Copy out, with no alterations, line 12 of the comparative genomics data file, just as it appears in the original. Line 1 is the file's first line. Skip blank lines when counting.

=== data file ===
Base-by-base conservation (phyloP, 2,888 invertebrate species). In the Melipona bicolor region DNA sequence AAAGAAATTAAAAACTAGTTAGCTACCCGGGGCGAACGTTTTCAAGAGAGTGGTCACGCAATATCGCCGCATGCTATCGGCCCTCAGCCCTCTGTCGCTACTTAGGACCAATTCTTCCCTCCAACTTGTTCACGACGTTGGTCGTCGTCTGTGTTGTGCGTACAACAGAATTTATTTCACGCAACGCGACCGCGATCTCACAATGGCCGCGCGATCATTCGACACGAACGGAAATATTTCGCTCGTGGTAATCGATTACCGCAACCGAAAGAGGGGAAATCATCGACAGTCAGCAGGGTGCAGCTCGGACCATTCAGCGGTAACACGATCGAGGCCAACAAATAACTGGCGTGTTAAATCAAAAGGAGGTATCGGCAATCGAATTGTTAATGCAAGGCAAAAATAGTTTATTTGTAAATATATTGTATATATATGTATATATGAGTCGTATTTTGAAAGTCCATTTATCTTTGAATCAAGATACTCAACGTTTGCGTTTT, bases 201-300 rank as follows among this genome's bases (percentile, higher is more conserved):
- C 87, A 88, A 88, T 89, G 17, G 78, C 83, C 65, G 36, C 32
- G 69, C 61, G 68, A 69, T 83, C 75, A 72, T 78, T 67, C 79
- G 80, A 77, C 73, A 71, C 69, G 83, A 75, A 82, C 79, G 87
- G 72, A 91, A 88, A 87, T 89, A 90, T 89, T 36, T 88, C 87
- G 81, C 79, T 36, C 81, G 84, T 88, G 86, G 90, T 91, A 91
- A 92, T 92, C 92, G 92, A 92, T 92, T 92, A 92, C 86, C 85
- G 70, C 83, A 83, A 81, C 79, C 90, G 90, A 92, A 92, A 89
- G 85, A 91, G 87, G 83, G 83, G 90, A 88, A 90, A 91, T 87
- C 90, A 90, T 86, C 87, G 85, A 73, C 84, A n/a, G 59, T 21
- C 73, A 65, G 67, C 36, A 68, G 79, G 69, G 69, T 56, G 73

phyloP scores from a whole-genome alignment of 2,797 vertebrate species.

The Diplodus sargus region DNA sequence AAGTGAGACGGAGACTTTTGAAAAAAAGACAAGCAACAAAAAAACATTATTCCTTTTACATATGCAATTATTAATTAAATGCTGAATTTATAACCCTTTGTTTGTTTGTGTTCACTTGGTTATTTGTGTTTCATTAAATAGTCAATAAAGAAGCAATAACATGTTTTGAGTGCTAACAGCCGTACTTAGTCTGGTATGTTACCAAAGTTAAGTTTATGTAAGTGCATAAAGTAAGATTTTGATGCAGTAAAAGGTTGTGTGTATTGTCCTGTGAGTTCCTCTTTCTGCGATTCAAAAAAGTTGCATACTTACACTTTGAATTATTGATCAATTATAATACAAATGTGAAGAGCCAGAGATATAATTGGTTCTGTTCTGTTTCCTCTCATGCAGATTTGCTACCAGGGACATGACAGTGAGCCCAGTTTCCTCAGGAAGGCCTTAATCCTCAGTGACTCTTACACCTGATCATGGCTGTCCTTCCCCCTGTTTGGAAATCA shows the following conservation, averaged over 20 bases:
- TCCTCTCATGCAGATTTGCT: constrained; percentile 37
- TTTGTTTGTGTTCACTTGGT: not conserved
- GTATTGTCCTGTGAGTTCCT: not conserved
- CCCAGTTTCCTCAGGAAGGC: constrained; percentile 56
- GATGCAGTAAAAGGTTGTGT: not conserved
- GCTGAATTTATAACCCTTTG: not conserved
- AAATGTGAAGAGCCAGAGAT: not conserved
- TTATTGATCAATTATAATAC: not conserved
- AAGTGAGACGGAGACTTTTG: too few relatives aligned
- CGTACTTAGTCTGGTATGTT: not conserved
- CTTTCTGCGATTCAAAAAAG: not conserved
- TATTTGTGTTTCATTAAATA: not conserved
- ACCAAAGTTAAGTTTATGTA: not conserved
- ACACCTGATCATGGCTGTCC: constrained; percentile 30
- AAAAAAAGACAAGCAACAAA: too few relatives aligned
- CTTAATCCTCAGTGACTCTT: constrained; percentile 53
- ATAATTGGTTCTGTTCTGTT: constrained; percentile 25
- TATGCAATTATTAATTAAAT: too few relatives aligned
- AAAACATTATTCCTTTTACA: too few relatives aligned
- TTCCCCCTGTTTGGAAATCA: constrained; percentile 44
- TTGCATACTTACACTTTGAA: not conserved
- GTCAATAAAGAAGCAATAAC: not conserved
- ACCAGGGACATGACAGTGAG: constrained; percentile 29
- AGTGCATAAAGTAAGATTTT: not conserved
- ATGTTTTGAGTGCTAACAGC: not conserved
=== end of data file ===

phyloP scores from a whole-genome alignment of 2,797 vertebrate species.